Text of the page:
Last modified: June 2019

AHELP for CIAO 4.15


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Write out arrays (columns) to a file as a table (ASCII or FITS format).


write_columns(filename, col1, ..., coln)
write_columns(filename, dictionary)
write_columns(filename, structarray)

The optional arguments, with their default values, are:
sep=" "


This routine provides a quick means of writing out a set of arrays, a dictionary, or NumPy structured array, to a file as a table, in ASCII or FITS binary format.

Loading the routine

The routine can be loaded into Python by saying:

from crates_contrib.utils import *

Column content: dictionary

If a single argument for the column data is given and it acts like a Python dictionary, then it is used to define both the column names and values (the dictionary keys and values respectively). The dictionary values are assumed to be arrays and follow the same rules as if given individually, as described in the "Column contents: separate arguments" section below.

If the colnames argument is given then it is used to determine the order of the columns in the output crate. This argument acts as a column filter on the input dictionary, since any dictionary keys not in colnames are not added to the crate.

If colnames is None then the argument of the columns is determined by the dictionary itself - i.e. the order returned by its keys() method. Use the collections.OrderedDict class if you need a specific order (or explicitly specify it using the colnames argument).

Column content: structured array

If the column argument is a NumPy structured array then it is used to determine the column names and values and the order of the columns. The colnames argument can be used to re-order or subset the columns as with dictionaries.

Column content: separate arguments

If neither a dictionary or structured array is given then the data to write out is given as the col1 to coln arguments; they can be Python arrays (e.g. [1,2,3]) or numpy arrays (e.g. np.arange(4)), can be multi-dimensional (e.g. for vector columns), and can include string vectors. Each column should contain a single datatype, and all will be padded to the length of the longest array. The padding is 0 for numeric columns and "" or "IND" for string arrays.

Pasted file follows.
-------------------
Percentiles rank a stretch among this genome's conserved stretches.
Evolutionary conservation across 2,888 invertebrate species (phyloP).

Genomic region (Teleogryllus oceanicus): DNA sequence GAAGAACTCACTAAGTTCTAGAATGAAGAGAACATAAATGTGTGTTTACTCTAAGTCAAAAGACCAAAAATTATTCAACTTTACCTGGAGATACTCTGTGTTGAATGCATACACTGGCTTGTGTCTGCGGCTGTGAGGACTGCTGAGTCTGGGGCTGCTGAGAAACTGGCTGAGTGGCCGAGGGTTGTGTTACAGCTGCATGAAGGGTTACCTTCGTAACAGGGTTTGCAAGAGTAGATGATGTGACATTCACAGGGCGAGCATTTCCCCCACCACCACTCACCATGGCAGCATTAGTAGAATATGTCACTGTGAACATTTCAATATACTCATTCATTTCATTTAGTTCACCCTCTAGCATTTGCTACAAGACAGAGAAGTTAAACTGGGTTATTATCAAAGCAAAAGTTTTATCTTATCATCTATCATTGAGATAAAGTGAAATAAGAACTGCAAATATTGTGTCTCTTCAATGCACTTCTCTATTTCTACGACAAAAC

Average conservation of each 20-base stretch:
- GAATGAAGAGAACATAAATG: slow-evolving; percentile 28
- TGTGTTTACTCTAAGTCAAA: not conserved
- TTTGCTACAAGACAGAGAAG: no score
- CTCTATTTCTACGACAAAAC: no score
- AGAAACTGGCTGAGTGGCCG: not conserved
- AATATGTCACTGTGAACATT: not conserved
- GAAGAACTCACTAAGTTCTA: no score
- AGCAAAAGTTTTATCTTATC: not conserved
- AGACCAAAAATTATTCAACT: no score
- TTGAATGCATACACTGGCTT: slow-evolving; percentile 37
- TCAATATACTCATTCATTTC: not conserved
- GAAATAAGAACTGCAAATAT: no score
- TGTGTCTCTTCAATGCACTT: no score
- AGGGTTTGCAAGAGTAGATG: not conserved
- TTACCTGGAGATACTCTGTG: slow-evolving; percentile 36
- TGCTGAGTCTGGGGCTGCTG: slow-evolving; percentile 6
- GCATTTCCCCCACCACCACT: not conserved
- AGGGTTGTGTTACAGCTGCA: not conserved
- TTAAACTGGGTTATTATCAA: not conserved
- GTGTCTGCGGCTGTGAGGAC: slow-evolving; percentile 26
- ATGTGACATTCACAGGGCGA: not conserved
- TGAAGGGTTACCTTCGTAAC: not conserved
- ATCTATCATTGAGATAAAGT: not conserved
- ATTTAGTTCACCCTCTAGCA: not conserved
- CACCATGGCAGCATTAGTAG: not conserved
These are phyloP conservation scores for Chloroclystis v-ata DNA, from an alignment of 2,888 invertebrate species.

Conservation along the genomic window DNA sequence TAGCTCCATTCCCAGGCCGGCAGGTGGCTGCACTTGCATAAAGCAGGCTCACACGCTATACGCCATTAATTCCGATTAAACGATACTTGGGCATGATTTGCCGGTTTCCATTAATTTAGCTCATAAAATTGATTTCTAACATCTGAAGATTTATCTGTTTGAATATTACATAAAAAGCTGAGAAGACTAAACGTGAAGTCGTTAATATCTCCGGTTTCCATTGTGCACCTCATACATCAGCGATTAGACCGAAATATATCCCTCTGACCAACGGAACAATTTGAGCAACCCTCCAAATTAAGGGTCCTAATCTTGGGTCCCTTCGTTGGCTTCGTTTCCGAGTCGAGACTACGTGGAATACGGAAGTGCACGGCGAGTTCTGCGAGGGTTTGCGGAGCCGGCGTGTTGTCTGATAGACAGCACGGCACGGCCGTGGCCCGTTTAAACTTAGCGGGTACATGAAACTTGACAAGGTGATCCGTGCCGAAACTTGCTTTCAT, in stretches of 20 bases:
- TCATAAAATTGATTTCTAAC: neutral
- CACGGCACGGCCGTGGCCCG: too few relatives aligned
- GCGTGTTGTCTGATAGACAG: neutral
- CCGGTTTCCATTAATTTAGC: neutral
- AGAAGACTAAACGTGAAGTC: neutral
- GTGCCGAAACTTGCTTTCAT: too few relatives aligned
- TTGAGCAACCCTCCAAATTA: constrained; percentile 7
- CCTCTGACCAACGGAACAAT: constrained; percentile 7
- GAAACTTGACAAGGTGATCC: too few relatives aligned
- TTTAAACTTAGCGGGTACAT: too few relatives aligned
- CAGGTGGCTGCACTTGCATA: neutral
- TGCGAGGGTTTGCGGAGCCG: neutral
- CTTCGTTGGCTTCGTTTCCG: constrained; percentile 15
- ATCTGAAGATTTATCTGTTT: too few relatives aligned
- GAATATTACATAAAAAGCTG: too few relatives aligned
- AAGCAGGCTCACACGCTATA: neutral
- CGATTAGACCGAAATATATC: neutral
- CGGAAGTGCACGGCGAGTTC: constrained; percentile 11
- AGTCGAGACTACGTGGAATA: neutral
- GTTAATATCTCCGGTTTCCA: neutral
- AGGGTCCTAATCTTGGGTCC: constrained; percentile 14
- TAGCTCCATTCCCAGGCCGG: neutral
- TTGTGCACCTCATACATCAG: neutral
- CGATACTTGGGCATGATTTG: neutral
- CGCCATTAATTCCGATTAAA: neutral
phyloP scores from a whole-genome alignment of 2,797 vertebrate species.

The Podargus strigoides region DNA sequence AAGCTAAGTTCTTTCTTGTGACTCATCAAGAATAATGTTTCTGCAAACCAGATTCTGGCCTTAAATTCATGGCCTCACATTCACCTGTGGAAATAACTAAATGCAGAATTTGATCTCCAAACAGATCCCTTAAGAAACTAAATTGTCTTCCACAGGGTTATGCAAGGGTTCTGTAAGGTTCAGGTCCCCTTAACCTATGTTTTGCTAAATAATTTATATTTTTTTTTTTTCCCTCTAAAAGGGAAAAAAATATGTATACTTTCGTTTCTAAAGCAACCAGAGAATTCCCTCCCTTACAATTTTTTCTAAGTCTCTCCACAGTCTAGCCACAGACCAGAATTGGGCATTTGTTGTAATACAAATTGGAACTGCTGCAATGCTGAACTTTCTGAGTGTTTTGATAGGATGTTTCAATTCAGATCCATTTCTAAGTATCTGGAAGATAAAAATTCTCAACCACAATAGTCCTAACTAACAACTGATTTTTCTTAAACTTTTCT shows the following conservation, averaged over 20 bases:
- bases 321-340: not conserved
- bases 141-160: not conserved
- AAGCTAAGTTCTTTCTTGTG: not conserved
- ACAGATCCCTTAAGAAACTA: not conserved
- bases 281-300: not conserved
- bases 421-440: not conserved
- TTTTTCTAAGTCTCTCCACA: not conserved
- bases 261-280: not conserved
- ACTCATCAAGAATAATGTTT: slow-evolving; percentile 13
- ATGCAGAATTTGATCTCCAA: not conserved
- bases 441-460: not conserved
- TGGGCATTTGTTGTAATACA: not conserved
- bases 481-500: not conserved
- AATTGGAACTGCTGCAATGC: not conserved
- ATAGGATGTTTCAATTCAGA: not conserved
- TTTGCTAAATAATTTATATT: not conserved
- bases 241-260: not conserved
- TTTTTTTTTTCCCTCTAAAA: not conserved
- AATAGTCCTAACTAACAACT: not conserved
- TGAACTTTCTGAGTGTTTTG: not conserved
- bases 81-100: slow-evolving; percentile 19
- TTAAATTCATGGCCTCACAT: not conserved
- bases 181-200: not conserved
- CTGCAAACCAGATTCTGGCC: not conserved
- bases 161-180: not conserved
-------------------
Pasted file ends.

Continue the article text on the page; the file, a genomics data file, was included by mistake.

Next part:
If the optional colnames argument is not given then the output columns will be named "col1" to "coln", where n is the number of columns. To use your own names, supply an array of strings to the colnames argument.

Output format

The default output format is ASCII, using the "TEXT/SIMPLE" flavor supported by the CIAO Data Model (see "ahelp dmascii" for more information on text formats). The output format can be changed using the format argument, using the values listed below.

The format argument

Value Description
"text" A simple ASCII format consisting of a header line containing the column names and then the data (TEXT/SIMPLE).
"fits" FITS binary table format.
"simple" The same as "text".
"raw" As "text" but without the column names (TEXT/RAW).
"dtf" Data Text Format, which is a FITS-like ASCII format (TEXT/DTF).

ASCII output options

The sep and comment arguments control the ASCII output versions (they are ignored when format is set to "fits"). The sep argument gives the column seperator - the default is " " - and the comment argument gives the character that starts a comment line, and it has a default of "#".

Adding extra metadata to the table

If you wish to add extra metadata to the table then you can use the make_table_crate() routine, which creates a Crate from a list of arrays, add the metadata using Crates routines, and then write the crate out using write_file().


Example 1

>>> a = [1, 2, 3, 4, 5]
>>> b = 2.3 * np.asarray(a)**2